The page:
Although sugar isn’t too bad after all when compared to these artificial sweeteners. It’s all in how it’s processed.
Because Sugar-containing foods in their unrefined form, whole fruit, for instance, tend to be overly nutritious—nutrient-filled, high in fiber, and low in glycemic load.
On the other side, processed, concentrated sugar consumed in enormous amounts increases the blood glucose and insulin levels, oxygen radicals, increases triglycerides, and inflammatory mediators rapidly, and they are all risk factors for diabetes, cardiovascular disease, and other chronic conditions.
Uses of sweeteners
Carbohydrates and sugars usually stick to to the tooth enamel, where bacteria feed upon them and multiply faster.
This bacteria convert the sugar to acids that deterioration the teeth. Sugar substitutes, unlike sugar, do not eat away at teeth as they are not fermented by the microflora of the dental plaque.
A sweetener that may have dental benefit is xylitol, which can help to prevent bacteria from sticking to the tooth surface, and thereby preventing plaques from forming and eventually deteriorating the enamel.
A Cochrane study, however, found only low-quality evidence that xylitol in a range of dental products has some benefit in preventing Tooth decays in adults and children.
People with diabetes, particularly diabetes mellitus, have difficulty controlling their blood sugar levels and need to reduce their sugar intake.
A concern, however, is that excessive consumption of foods and beverages made more appealing with sugar substitutes can increase one’s risk of developing diabetes.
Many sugar alternatives are less expensive than sugar in the final food formulation. Sugar substitutes in total cost are usually lower because of their shelf-life longevity and high sweetening intensity.
This allows these substitutes to be used in products that will not perish after a short period of time.
Health effects of sweeteners
Numerous reviews are of the conclusion that the relationship between body weight and non-nutritive sweetener usage is unstable, as observational studies attempt to show a relation to increased body weight, while random controlled studies indicated a small causal weight loss instead.
Other studies concluded that the use of non-nutritive sweeteners instead of sugar could result in body weight reduction.
A study carried out in 2015 found out that there is no indication that non-caloric sweeteners can trigger metabolic disorders in humans.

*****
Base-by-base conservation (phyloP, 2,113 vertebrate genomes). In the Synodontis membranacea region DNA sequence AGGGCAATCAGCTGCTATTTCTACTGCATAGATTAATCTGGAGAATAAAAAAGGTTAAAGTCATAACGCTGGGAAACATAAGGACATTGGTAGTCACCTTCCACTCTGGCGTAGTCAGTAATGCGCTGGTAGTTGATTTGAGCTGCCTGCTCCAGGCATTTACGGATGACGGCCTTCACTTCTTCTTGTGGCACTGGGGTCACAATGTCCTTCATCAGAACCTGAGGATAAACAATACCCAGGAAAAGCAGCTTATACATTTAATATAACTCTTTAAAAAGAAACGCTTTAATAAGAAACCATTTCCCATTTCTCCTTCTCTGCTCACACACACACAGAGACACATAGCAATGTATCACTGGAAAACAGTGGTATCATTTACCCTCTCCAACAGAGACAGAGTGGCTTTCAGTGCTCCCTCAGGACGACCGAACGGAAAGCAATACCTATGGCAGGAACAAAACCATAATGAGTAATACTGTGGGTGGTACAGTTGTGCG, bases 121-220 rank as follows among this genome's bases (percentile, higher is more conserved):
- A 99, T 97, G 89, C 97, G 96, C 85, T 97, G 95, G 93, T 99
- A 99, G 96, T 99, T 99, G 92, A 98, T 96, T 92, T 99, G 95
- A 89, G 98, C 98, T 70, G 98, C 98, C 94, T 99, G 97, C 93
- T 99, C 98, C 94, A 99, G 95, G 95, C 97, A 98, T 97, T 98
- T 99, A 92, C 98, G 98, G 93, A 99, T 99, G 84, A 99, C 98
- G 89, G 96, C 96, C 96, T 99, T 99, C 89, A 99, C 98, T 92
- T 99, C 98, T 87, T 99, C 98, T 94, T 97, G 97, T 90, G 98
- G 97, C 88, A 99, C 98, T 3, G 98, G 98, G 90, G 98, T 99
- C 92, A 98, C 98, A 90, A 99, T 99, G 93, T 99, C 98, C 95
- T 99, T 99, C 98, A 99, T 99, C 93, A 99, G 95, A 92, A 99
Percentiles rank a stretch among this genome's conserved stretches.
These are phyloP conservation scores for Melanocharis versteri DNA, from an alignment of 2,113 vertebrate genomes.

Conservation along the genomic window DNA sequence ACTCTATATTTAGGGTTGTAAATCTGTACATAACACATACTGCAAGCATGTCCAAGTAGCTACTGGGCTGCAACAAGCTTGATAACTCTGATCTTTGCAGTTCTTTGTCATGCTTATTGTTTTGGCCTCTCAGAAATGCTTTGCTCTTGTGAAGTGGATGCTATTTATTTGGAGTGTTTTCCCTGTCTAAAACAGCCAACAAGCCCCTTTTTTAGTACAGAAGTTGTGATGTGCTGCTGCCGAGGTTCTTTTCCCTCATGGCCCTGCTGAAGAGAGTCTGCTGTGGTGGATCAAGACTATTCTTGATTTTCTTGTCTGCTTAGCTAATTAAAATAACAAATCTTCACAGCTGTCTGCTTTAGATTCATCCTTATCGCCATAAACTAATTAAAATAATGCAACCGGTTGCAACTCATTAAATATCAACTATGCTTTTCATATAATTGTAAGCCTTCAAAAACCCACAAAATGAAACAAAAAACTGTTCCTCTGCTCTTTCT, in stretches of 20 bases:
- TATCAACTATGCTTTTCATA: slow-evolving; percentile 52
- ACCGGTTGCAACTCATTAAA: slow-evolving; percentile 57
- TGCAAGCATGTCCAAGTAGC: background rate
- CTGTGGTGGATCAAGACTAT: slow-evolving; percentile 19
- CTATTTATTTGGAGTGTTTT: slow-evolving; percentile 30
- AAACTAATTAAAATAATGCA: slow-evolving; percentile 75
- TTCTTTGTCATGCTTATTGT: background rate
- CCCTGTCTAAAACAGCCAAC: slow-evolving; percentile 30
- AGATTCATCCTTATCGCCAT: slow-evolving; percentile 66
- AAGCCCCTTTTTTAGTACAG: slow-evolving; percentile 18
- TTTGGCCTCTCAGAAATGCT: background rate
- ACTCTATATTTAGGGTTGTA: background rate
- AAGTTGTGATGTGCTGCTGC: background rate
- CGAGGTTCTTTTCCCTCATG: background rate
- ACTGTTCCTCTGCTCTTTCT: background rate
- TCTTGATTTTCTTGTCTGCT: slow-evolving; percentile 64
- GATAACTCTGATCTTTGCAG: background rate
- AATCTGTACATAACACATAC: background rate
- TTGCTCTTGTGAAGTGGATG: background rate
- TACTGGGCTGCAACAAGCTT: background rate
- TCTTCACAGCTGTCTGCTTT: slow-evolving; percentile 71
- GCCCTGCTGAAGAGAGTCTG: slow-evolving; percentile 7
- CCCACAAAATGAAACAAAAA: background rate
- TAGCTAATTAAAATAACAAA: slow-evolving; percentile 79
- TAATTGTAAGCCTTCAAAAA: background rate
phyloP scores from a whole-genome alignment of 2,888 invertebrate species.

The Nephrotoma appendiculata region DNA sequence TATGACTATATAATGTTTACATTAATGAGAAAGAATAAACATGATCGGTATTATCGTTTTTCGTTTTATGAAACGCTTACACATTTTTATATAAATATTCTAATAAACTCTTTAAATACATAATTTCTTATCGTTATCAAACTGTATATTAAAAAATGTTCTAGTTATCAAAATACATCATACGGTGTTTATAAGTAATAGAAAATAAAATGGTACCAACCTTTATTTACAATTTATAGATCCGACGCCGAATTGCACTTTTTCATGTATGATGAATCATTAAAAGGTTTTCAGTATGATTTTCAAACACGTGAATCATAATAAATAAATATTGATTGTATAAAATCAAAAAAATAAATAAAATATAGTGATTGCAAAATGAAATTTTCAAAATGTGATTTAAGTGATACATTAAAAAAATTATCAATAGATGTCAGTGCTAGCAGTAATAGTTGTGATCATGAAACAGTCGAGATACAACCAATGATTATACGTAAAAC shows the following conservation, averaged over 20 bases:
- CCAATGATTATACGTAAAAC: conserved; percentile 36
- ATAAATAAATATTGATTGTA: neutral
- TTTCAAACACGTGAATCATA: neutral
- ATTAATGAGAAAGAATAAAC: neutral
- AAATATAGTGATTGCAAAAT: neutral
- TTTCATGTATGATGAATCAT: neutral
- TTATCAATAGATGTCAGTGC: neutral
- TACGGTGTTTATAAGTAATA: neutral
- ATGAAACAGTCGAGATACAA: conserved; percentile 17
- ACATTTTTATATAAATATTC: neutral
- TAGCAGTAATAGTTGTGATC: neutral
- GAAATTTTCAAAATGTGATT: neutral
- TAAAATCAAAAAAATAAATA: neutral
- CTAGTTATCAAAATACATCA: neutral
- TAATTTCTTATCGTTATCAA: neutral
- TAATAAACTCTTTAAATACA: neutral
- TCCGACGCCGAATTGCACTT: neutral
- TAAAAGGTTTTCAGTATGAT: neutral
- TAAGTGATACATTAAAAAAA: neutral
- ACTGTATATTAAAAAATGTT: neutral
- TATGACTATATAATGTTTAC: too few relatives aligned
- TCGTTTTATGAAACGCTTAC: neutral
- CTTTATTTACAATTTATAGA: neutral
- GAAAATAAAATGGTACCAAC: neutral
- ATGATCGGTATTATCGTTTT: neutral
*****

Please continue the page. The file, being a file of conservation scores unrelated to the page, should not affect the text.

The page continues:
Studies in 2015 and 2017 respectively indicated evidence of increased cancer risk from consuming artificial sweeteners. Sugar alcohols
Sugar alcohols, also called polyols, are sweetening and bulking ingredients used in the manufacturing of foods and beverages. As sweeteners, they supply fewer calories (about a half to one-third fewer calories) than sugar when digested, are converted to glucose slowly, and do not spike increases in blood glucose.
Types of Sweeteners
The adverse effects of sugar are among one of the few things that all health experts agree on. Because several health-conscious people try to avoid sugar, many other sweeteners, whether natural and artificial, have become prominent.
One of those sweeteners is agave nectar, which is found in various health foods. It is peddled as a natural, health-friendly sweetener that doesn’t alter blood sugar levels. Agave nectar
Agave nectar is precisely a syrup (nectar is a marketing term). It is derived from the liquid found inside the blue agave plant, which is the same plant that used to make tequila.
Agave nectar is made by the following easy steps:
- The fluid is first sourced from the plant.
- The juice is then sieved.
- The filtered juice is pasteurized to further breakdown its components into fructose.
- The fluid is then concentrated into a syrup.
Agave nectar requires multiple refining processes before it can be consumed. Processed food is less healthy because the methods of refining foods often mean losing some (or all) of their natural health benefits.
However, this article will explain how untrue that is as agave nectar is worse for health than plain sugar.
What Is Agave?
The agave plant is originally found in South America and Latin America. Agave is a desert plant farmed to produce tequila and sweet syrup. It was originally believed to have healing properties.
Although agave is regarded as a new phenomenon in the West, it has been used in Mexico for about perhaps thousands of years.
In early times, agave was thought to have medicinal properties. Its sap was furthermore boiled to generate a sweetener known as miel de agave.
The sweetener found in the agave can also be fermented to produce tequila. In fact, tequila is the most popular commercialized use of agave in recent times and considered one of Mexico’s best-known exports. Like many plants, agave possibly has some health benefits.
Nonetheless, refining and processing tend to destroy some, if not all, of these health benefits. The refined agave sweetener that people use today is no exception.
How Is Nectar Made?